Occupation and Human Rights Law
The law of occupation is a branch of international humanitarian law (IHL) that codifies the definition of an occupation and an occupying power’s obligations towards an occupied territory and population. Under Article 42 of the Hague Regulations, a ‘territory is considered occupied when it is actually placed under the authority of the hostile army. The occupation extends only to the territory where such authority has been established and can be exercised.’1Article 42, Hague Regulations 1907 An occupation is considered an international armed conflict under Common Article 2 of the Geneva Conventions 1949. Furthermore, Article 43 of the Hague Regulations states that the Occupying Power is responsible for restoring and ensuring, as far as possible, public order and safety, while respecting the laws in force in the country unless absolutely prevented. It is now accepted that IHRL also applies to an armed conflict, along with IHL, and the obligation to maintain ‘public order’ under Article 43 necessarily entails both human rights obligations along with IHL obligations. Consequently, IHRL applies in tandem with IHL in protecting those in occupied territory. It is pertinent to understand the interplay between IHL and IHRL and the issues in this regime interaction.
The Fourth Geneva Convention
According to Common Article 2 to the four Geneva Conventions, an occupation is an international armed conflict to which the Geneva Conventions, customary IHL, plus Additional Protocol I (so long as the occupying power has ratified it) would apply. The Fourth Geneva Convention is the most relevant for the purposes of this discussion as it pertains to the protection of civilian persons. Section III of GCIV pertains specifically to Occupied Territories. For example, Article 49 GCIV prohibits forced deportations, transfers and evacuations of the local population. Article 50 requires the occupying power to maintain the proper working of all institutions devoted to the care and education of children. Article 55 requires the Occupying Power to ensure proper food and medical supplies of the population, along with proper medical, public health and hygiene services under Article 56.
The rights provided under the Fourth Geneva Convention fall under the IHL rights regime. The applicability of GCIV in occupied territories binds the occupying power to observe and fulfil these rights. A grave breach of the Geneva Conventions can constitute a war crime which may be triable under international criminal law. However, these particular rights apply insofar an occupation exists, and thus displace such obligations by the occupied state.
Applicability of IHRL in armed conflict
Obligations under IHRL stem from certain international conventions, as well as through customary international human rights law. The two leading international human rights conventions are the International Covenant on Civil and Political Rights (ICCPR) and the International Covenant on Economic, Social and Cultural Rights (ICESCR). These outline fundamental rights that must be guaranteed to individuals and which are applicable in both situations of conflict and peace. IHL grants different protections to different recognised categories of persons. Thus, a separate protection regime applies to prisoners of war than that of civilians. Under IHRL, however, protection is not dependent upon a person’s status within a conflict.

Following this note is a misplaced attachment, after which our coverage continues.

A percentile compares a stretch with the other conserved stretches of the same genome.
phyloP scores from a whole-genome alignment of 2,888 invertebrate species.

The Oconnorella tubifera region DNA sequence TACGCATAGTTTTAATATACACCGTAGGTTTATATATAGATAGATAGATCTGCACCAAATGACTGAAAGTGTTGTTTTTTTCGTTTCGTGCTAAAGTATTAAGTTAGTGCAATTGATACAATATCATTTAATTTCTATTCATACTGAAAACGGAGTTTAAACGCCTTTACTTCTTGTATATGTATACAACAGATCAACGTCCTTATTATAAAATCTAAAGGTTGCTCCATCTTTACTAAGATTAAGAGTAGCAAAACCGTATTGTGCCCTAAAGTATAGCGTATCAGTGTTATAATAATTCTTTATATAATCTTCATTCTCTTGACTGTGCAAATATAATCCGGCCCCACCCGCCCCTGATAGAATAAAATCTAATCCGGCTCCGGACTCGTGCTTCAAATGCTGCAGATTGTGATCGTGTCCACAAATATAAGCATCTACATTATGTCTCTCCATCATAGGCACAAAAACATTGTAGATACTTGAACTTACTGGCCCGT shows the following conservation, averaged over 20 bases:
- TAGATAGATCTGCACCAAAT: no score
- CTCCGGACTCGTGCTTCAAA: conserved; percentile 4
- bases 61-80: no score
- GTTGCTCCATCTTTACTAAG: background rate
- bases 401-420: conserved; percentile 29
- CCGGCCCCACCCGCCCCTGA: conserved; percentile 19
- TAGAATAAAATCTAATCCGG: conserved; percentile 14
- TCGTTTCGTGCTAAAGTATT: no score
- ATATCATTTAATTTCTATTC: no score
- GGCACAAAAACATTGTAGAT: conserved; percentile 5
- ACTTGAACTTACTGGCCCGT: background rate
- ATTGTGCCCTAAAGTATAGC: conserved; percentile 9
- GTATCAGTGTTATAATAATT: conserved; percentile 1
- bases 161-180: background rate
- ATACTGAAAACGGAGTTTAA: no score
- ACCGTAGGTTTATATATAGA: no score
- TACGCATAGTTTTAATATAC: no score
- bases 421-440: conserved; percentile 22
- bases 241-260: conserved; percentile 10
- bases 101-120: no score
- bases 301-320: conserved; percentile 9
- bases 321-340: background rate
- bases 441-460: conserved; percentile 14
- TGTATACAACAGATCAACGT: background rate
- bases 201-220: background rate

Certain rights can be derogated from in case of military necessity. Thus, in the event of conflict, IHL norms may displace certain IHRL norms temporarily; however, the observance of human rights in and of themselves does not disappear. More general derogations, such as of the freedom of movement through the imposition of curfews, are done in cases of national emergency (i.e., situations of conflict) to protect the local population.
Article 43, Hague Regulations
Article 43 of the Hague Regulations highlights the applicability of human rights obligations in occupied territories. Article 43 states the following:
The authority of the legitimate power having actually passed into the hands of the occupant, the latter shall take all steps in his power to re-establish and insure, as far as possible, public order and safety, while respecting, unless absolutely prevented, the laws in force in the country.
According to this provision, the Occupying Power assumes authority for the maintenance of public order and safety in place of the occupied territory’s State. It may do so by either respecting and enforcing the laws already in force in that country, or, if ‘absolutely prevented’, exercise law-making authority to maintain public order and safety. This obligation expands upon the various rights guaranteed under GCIV by obliging the Occupying Power to assume the role of the displaced State, with the caveat that it does not assume the territory as its own.
Furthermore, the achievement of public order and safety require actions by both the executive and the judicial branches. As Sassoli highlights, the maintenance of public order and safety is not ensured via military operations, but rather through a police force, which directs its operations at civilians for the purposes of controlling crime.2Sassoli, 5 This is regulated by standards embodied in IHRL, such as the inviolability of dignity, due process, and safeguards of arrest and detention. Similarly, any disputes about the interpretation and enforcement of certain laws are resolved through the judiciary, which must continue to observe the right to fair trial, for example. Thus, the maintenance of public safety and order, while a rule under IHL, necessitates the observance of human rights principles in situations of conflict.